Anyway, a lot of Latin Americans have personal experiences that would make “defund the police” and “abolish the police” pretty triggering, especially when accompanied by public violence. A lot of Latin Americans are used to living in much more violent societies than the US–which was often a big reason for them to leave.

      See also the survey results that said that the vast majority of black Americans want either the same or more policing.


      1. “A young Mexican woman had once had to lock herself in her apartment bathroom while a guy burgled her apartment and had had a couple of other harrowing experiences in Mexico (an armed robbery of bus passengers and another scary story that I can’t recall the details of, but I believe it involved her and her brother having guns pointed at them by underworld types).”
        That happens here too. At least, it happened to me as a child/teen in the 1970s.


      2. y81 said, “As I recall, the rising crime rate of the 1970s was a factor in the resurgence of the right in the 1980s.”



  7. Regarding the mandate. One of the biggest failures of Trump is that he took a victory that was in no way broad or representative of the American people and used it to govern with only those who voted for him in mind. I said before that I was resigned when Bush won in 2004 with the national vote as well as the electoral vote. That vote was disappointing but, but I understand that in a democracy, one shares power with people you disagree with and sometimes they win. It also showed that Bush had, while governing, convinced more people who disagreed with him to vote for him.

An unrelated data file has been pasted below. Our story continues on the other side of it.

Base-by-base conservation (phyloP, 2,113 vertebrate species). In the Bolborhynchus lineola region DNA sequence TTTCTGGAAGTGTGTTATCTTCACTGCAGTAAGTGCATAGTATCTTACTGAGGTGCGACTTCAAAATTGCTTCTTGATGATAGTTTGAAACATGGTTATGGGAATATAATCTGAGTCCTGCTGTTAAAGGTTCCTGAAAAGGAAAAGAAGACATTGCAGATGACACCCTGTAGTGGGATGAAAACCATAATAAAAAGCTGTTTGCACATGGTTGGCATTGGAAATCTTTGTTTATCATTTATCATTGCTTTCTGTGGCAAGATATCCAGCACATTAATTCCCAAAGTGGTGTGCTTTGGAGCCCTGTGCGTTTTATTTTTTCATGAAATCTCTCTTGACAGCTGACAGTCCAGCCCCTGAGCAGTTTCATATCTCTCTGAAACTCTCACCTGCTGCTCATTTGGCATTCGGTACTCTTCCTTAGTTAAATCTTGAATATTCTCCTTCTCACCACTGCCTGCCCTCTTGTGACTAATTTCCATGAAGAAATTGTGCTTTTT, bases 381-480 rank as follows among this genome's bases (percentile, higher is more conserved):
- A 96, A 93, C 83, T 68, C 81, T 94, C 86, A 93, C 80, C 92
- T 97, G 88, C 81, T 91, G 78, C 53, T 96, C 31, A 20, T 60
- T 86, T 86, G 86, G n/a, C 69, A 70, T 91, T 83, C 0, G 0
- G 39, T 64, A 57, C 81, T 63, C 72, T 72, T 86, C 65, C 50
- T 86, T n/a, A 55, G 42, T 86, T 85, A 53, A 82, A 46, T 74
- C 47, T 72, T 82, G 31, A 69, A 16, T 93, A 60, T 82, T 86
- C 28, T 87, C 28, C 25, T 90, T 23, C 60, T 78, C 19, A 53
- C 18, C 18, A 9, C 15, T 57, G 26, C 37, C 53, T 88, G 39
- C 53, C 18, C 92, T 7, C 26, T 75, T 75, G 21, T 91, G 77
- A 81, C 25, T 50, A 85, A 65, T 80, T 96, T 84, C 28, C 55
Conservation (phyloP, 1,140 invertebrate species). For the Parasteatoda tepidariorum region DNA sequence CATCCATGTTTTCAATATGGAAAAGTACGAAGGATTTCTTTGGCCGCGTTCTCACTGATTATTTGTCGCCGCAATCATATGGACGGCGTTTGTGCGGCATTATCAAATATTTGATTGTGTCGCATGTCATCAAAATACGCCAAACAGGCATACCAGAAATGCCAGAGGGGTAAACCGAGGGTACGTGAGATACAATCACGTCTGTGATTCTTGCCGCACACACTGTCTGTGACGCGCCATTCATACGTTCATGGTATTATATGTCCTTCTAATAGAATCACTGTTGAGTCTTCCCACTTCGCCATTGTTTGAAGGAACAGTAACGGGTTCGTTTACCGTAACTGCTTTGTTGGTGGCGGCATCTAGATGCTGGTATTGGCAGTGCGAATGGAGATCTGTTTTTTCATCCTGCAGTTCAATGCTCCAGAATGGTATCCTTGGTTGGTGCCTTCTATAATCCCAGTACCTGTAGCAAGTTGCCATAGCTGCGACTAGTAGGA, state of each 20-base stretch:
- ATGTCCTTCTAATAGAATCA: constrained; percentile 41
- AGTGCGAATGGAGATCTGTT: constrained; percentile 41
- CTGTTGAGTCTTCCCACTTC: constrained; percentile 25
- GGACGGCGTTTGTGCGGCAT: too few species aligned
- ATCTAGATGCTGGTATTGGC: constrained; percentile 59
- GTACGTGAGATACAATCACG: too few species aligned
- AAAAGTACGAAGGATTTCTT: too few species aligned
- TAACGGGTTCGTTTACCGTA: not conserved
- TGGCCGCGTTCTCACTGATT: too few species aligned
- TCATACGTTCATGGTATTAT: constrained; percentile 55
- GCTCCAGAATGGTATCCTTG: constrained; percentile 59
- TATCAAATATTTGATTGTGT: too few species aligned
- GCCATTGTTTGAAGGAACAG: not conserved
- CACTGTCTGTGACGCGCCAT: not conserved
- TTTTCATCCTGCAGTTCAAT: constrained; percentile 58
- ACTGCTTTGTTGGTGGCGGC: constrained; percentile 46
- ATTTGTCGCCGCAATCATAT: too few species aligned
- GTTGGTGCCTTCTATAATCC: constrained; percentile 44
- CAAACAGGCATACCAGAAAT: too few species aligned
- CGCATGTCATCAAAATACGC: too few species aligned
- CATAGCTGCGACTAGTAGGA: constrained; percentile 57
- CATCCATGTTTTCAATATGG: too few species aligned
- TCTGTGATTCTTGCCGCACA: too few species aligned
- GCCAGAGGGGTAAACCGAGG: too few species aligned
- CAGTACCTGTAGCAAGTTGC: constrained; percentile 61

Trump explicitly governed for the “Red States”: case and point, rejecting California’s request for emergency assistance after devastating wildfires. No wonder California gave him a -33% and runs up the vote total.


    1. Now mind you I think that the president should be the president of all Americans and that means talking to and considering the views of those who disagree with you. I also think that the Congressional race losses do signal that these conversations have to happen for success, even if I didn’t believe in the principle.